“Why, you might ask yourself, should I buy an Australian-built Japanese car when I can buy the Japanese-built version of the same car?” Autocar wrote on 20 August 1983.
We were talking about the Lonsdale, a masquerading Colt Galant sold from early 1983 to 1984.
Its existence spawned from voluntary export restraint that was agreed between Britain’s SMMT and Japan’s JAMA in 1975 and supported by Harold Wilson’s Labour government.
Intended to protect the UK’s motor industry from rapidly rising market share from manufacturers such as Honda and Toyota, this ‘prudent marketing’ exercise restricted the market share of Japanese cars to 11% at a time when it was predicted to soon reach 20%.
To circumvent this, Mitsubishi, at the time still marketing itself as Colt in the UK, decided to annually import 5000 Adelaide-built examples of the Galant saloon and estate, marketed as Lonsdales and sold through the same dealership network.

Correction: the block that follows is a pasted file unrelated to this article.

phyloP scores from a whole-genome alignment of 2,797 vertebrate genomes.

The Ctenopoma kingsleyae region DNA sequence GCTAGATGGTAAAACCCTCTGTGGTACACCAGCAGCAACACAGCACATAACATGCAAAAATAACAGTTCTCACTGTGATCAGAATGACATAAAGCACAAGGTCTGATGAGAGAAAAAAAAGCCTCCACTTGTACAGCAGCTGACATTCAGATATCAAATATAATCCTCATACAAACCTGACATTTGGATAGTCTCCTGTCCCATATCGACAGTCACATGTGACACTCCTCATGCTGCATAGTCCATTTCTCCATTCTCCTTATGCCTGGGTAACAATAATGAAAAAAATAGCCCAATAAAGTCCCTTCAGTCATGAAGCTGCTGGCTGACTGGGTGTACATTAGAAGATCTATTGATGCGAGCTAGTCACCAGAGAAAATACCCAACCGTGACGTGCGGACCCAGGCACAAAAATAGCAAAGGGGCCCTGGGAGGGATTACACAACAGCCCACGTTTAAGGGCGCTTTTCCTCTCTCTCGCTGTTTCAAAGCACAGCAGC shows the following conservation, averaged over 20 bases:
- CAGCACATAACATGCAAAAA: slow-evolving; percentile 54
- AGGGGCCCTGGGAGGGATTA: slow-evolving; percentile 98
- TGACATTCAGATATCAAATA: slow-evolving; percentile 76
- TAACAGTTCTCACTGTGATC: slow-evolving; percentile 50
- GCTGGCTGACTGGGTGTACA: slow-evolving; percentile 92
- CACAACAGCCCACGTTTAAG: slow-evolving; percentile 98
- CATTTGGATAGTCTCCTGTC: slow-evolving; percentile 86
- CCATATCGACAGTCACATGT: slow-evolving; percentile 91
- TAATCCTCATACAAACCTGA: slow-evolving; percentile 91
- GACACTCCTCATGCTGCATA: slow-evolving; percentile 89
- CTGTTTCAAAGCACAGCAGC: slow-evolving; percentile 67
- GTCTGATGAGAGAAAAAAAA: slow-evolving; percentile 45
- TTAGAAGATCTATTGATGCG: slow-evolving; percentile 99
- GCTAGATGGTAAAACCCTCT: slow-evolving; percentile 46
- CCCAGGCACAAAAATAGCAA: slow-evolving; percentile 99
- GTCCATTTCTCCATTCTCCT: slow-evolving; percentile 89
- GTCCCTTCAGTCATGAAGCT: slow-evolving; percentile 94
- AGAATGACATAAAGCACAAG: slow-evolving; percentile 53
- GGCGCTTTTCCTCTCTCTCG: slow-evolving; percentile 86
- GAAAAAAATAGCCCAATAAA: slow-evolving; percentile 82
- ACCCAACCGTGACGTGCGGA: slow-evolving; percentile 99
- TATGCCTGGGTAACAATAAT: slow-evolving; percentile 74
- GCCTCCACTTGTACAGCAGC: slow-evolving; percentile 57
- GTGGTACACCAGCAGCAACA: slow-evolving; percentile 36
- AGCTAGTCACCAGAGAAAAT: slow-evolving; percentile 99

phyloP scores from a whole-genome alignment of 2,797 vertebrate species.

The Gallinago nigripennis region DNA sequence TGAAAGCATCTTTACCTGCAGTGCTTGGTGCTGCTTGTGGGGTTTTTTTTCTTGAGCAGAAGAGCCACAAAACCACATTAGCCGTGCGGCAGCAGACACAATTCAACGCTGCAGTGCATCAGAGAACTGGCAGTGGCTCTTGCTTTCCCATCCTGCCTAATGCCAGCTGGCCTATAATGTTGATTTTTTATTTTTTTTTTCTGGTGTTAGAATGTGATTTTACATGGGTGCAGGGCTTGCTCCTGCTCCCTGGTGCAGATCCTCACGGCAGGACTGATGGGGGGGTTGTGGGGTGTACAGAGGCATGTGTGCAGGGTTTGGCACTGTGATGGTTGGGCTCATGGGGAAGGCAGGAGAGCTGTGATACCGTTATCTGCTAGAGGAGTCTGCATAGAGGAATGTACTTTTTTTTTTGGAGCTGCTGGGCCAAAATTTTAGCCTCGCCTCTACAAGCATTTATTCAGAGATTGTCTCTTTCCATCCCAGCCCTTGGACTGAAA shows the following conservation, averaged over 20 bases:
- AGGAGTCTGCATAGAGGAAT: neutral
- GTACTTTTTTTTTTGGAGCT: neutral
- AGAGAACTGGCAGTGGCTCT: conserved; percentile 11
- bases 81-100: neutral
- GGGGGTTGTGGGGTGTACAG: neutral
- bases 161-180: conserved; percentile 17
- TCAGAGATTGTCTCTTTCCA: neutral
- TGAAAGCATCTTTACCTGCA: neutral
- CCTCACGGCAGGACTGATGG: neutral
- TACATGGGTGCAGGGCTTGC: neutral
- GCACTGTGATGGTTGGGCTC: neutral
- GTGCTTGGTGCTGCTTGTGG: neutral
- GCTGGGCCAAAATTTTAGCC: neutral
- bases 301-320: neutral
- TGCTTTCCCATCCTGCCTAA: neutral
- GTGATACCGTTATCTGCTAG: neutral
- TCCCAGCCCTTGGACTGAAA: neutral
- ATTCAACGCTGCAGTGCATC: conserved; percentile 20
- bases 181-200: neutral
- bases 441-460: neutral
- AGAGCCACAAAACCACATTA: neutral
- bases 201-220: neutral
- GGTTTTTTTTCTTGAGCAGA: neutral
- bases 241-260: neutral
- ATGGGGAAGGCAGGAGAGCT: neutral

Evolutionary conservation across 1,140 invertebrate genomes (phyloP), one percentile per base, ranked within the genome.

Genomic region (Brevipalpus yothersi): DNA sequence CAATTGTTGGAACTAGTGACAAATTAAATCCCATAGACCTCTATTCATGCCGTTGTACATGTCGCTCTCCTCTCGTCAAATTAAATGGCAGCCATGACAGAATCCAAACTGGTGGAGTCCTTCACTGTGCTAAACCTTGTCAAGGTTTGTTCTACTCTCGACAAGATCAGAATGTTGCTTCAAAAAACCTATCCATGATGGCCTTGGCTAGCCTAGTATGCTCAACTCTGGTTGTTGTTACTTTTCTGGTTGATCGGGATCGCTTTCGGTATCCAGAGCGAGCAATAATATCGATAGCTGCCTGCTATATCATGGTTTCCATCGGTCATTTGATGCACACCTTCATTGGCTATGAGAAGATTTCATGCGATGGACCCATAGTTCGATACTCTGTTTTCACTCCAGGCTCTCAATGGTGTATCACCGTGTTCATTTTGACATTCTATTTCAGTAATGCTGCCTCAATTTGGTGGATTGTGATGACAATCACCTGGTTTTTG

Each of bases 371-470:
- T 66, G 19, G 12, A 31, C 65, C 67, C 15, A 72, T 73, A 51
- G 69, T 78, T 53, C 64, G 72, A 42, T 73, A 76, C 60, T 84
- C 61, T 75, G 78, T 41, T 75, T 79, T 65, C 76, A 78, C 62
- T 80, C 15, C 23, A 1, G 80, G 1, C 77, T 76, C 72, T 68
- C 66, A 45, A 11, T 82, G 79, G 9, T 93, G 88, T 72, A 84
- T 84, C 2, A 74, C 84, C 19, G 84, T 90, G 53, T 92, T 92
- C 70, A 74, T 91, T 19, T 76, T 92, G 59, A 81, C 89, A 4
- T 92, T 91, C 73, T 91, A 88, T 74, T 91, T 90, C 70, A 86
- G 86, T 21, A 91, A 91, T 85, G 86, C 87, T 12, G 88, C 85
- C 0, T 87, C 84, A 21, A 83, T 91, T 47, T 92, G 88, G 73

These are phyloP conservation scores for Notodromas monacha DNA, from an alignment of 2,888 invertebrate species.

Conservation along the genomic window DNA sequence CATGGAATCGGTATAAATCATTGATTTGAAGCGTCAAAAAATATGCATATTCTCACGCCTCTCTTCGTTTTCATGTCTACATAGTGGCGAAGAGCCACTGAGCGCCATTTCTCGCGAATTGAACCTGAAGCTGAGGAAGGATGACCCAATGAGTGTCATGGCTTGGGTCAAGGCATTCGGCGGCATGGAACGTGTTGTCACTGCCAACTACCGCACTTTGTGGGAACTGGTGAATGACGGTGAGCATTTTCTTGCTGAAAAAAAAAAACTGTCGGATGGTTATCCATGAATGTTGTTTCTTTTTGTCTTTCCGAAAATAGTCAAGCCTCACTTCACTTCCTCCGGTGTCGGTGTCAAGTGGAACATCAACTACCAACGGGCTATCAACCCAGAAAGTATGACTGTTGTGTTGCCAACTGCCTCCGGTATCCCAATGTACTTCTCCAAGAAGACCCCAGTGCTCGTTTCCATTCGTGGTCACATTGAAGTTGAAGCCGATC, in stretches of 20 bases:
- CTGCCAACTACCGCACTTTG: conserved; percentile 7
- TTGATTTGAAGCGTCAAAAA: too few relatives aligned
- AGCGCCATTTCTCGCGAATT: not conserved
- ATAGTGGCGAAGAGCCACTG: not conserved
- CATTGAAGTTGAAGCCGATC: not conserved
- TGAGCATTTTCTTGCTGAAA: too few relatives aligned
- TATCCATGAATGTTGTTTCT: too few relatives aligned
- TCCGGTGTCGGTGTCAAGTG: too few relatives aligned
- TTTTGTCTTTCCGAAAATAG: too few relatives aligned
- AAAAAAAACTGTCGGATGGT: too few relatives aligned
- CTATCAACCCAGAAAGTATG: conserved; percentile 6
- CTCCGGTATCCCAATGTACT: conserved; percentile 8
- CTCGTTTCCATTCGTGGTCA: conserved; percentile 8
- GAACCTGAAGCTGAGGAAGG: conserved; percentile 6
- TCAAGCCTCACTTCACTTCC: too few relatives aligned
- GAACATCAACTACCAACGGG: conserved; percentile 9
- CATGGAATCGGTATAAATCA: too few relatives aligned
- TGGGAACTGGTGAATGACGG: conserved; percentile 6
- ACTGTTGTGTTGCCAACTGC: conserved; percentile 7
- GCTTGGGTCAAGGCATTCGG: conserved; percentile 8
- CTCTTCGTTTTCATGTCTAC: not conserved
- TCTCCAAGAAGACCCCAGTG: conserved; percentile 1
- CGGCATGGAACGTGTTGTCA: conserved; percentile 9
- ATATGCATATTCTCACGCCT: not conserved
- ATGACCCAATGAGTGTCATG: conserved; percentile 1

The most obvious difference between the two models was the engines. The Lonsdale was available with 1.6, 2.0 or 2.6-litre petrols - Mitsubishi blocks built down under but with some different parts. For example, the 1.6 lacked the balancer shafts of the Japanese-built version and had 81bhp as opposed to 75bhp.
The suspension received softer spring rates for the UK, while the steering was of an 'ageing' recirculating ball design, with power assistance standard on the 2.6.
On the two more powerful models, a five-speed Mitsubishi-built manual was standard, while an Australian-built three-speed automatic was a £400 option.